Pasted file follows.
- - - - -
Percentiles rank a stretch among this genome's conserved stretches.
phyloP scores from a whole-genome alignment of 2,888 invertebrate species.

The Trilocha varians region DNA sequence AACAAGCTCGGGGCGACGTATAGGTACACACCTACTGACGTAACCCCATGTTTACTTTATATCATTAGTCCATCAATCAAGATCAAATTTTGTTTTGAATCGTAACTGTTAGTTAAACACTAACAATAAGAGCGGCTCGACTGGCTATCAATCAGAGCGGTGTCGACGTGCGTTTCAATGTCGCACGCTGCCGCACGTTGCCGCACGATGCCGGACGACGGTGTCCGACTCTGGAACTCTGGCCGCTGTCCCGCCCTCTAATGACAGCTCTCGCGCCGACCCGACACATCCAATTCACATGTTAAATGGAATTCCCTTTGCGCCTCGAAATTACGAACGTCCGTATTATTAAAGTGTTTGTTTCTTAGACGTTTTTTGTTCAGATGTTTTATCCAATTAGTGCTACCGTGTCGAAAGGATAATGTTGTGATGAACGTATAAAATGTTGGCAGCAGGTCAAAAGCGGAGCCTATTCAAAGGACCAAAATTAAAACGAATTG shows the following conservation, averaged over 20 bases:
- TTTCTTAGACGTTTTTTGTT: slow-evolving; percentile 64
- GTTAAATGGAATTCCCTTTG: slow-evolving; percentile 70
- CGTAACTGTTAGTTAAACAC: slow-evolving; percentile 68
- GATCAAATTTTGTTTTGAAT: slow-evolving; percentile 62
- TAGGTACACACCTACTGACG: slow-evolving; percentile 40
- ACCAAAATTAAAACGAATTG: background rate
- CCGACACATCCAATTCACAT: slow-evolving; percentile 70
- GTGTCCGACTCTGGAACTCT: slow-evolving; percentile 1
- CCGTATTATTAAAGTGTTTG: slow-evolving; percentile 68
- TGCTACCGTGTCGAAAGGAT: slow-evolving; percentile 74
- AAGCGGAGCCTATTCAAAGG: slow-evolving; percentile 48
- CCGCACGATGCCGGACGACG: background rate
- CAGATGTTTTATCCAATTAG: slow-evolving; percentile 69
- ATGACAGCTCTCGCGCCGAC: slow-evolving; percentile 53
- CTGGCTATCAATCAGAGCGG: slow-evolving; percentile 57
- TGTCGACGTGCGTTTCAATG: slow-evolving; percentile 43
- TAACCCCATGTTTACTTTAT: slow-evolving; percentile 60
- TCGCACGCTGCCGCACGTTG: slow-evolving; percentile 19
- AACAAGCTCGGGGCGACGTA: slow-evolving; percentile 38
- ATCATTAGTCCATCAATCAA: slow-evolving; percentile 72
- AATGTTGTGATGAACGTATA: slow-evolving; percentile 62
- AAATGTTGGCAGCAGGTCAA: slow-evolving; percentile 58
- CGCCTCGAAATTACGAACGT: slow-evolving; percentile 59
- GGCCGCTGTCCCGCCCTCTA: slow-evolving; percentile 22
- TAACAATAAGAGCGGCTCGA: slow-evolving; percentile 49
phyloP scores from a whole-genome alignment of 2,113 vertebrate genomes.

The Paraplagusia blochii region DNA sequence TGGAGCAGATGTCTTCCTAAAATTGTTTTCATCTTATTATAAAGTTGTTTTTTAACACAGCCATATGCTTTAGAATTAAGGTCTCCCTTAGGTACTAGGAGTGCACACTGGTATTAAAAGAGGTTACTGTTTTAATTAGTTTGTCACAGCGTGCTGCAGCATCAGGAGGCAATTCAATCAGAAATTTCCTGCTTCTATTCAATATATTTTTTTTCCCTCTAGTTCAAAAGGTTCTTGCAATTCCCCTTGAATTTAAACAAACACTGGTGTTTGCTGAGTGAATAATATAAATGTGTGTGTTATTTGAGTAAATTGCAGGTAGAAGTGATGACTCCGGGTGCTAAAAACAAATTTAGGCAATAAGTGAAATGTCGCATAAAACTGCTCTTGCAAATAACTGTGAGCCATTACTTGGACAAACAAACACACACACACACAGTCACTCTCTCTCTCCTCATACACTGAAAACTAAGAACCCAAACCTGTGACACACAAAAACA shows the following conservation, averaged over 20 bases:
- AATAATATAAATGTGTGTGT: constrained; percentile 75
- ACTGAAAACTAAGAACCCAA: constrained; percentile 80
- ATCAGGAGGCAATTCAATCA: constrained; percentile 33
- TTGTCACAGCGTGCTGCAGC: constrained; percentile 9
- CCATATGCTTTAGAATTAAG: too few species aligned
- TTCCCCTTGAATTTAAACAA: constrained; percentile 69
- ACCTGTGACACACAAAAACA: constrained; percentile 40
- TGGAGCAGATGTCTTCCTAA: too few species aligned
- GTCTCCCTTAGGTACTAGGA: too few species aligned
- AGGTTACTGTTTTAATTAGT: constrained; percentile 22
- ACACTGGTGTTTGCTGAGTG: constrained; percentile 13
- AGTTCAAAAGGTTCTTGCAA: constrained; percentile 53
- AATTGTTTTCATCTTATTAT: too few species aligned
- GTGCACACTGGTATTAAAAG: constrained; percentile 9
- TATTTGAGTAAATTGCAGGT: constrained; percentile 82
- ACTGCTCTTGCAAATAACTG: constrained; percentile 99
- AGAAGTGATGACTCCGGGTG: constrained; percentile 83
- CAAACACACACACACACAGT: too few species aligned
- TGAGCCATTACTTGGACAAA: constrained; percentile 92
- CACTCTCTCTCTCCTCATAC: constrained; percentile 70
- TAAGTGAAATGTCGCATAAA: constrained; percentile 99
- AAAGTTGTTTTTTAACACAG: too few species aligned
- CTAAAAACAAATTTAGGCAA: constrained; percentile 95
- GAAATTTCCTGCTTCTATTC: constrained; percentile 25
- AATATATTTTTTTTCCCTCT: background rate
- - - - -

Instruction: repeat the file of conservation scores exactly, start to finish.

Percentiles rank a stretch among this genome's conserved stretches.
phyloP scores from a whole-genome alignment of 2,888 invertebrate species.

The Trilocha varians region DNA sequence AACAAGCTCGGGGCGACGTATAGGTACACACCTACTGACGTAACCCCATGTTTACTTTATATCATTAGTCCATCAATCAAGATCAAATTTTGTTTTGAATCGTAACTGTTAGTTAAACACTAACAATAAGAGCGGCTCGACTGGCTATCAATCAGAGCGGTGTCGACGTGCGTTTCAATGTCGCACGCTGCCGCACGTTGCCGCACGATGCCGGACGACGGTGTCCGACTCTGGAACTCTGGCCGCTGTCCCGCCCTCTAATGACAGCTCTCGCGCCGACCCGACACATCCAATTCACATGTTAAATGGAATTCCCTTTGCGCCTCGAAATTACGAACGTCCGTATTATTAAAGTGTTTGTTTCTTAGACGTTTTTTGTTCAGATGTTTTATCCAATTAGTGCTACCGTGTCGAAAGGATAATGTTGTGATGAACGTATAAAATGTTGGCAGCAGGTCAAAAGCGGAGCCTATTCAAAGGACCAAAATTAAAACGAATTG shows the following conservation, averaged over 20 bases:
- TTTCTTAGACGTTTTTTGTT: slow-evolving; percentile 64
- GTTAAATGGAATTCCCTTTG: slow-evolving; percentile 70
- CGTAACTGTTAGTTAAACAC: slow-evolving; percentile 68
- GATCAAATTTTGTTTTGAAT: slow-evolving; percentile 62
- TAGGTACACACCTACTGACG: slow-evolving; percentile 40
- ACCAAAATTAAAACGAATTG: background rate
- CCGACACATCCAATTCACAT: slow-evolving; percentile 70
- GTGTCCGACTCTGGAACTCT: slow-evolving; percentile 1
- CCGTATTATTAAAGTGTTTG: slow-evolving; percentile 68
- TGCTACCGTGTCGAAAGGAT: slow-evolving; percentile 74
- AAGCGGAGCCTATTCAAAGG: slow-evolving; percentile 48
- CCGCACGATGCCGGACGACG: background rate
- CAGATGTTTTATCCAATTAG: slow-evolving; percentile 69
- ATGACAGCTCTCGCGCCGAC: slow-evolving; percentile 53
- CTGGCTATCAATCAGAGCGG: slow-evolving; percentile 57
- TGTCGACGTGCGTTTCAATG: slow-evolving; percentile 43
- TAACCCCATGTTTACTTTAT: slow-evolving; percentile 60
- TCGCACGCTGCCGCACGTTG: slow-evolving; percentile 19
- AACAAGCTCGGGGCGACGTA: slow-evolving; percentile 38
- ATCATTAGTCCATCAATCAA: slow-evolving; percentile 72
- AATGTTGTGATGAACGTATA: slow-evolving; percentile 62
- AAATGTTGGCAGCAGGTCAA: slow-evolving; percentile 58
- CGCCTCGAAATTACGAACGT: slow-evolving; percentile 59
- GGCCGCTGTCCCGCCCTCTA: slow-evolving; percentile 22
- TAACAATAAGAGCGGCTCGA: slow-evolving; percentile 49
phyloP scores from a whole-genome alignment of 2,113 vertebrate genomes.

The Paraplagusia blochii region DNA sequence TGGAGCAGATGTCTTCCTAAAATTGTTTTCATCTTATTATAAAGTTGTTTTTTAACACAGCCATATGCTTTAGAATTAAGGTCTCCCTTAGGTACTAGGAGTGCACACTGGTATTAAAAGAGGTTACTGTTTTAATTAGTTTGTCACAGCGTGCTGCAGCATCAGGAGGCAATTCAATCAGAAATTTCCTGCTTCTATTCAATATATTTTTTTTCCCTCTAGTTCAAAAGGTTCTTGCAATTCCCCTTGAATTTAAACAAACACTGGTGTTTGCTGAGTGAATAATATAAATGTGTGTGTTATTTGAGTAAATTGCAGGTAGAAGTGATGACTCCGGGTGCTAAAAACAAATTTAGGCAATAAGTGAAATGTCGCATAAAACTGCTCTTGCAAATAACTGTGAGCCATTACTTGGACAAACAAACACACACACACACAGTCACTCTCTCTCTCCTCATACACTGAAAACTAAGAACCCAAACCTGTGACACACAAAAACA shows the following conservation, averaged over 20 bases:
- AATAATATAAATGTGTGTGT: constrained; percentile 75
- ACTGAAAACTAAGAACCCAA: constrained; percentile 80
- ATCAGGAGGCAATTCAATCA: constrained; percentile 33
- TTGTCACAGCGTGCTGCAGC: constrained; percentile 9
- CCATATGCTTTAGAATTAAG: too few species aligned
- TTCCCCTTGAATTTAAACAA: constrained; percentile 69
- ACCTGTGACACACAAAAACA: constrained; percentile 40
- TGGAGCAGATGTCTTCCTAA: too few species aligned
- GTCTCCCTTAGGTACTAGGA: too few species aligned
- AGGTTACTGTTTTAATTAGT: constrained; percentile 22
- ACACTGGTGTTTGCTGAGTG: constrained; percentile 13
- AGTTCAAAAGGTTCTTGCAA: constrained; percentile 53
- AATTGTTTTCATCTTATTAT: too few species aligned
- GTGCACACTGGTATTAAAAG: constrained; percentile 9
- TATTTGAGTAAATTGCAGGT: constrained; percentile 82
- ACTGCTCTTGCAAATAACTG: constrained; percentile 99
- AGAAGTGATGACTCCGGGTG: constrained; percentile 83
- CAAACACACACACACACAGT: too few species aligned
- TGAGCCATTACTTGGACAAA: constrained; percentile 92
- CACTCTCTCTCTCCTCATAC: constrained; percentile 70
- TAAGTGAAATGTCGCATAAA: constrained; percentile 99
- AAAGTTGTTTTTTAACACAG: too few species aligned
- CTAAAAACAAATTTAGGCAA: constrained; percentile 95
- GAAATTTCCTGCTTCTATTC: constrained; percentile 25
- AATATATTTTTTTTCCCTCT: background rate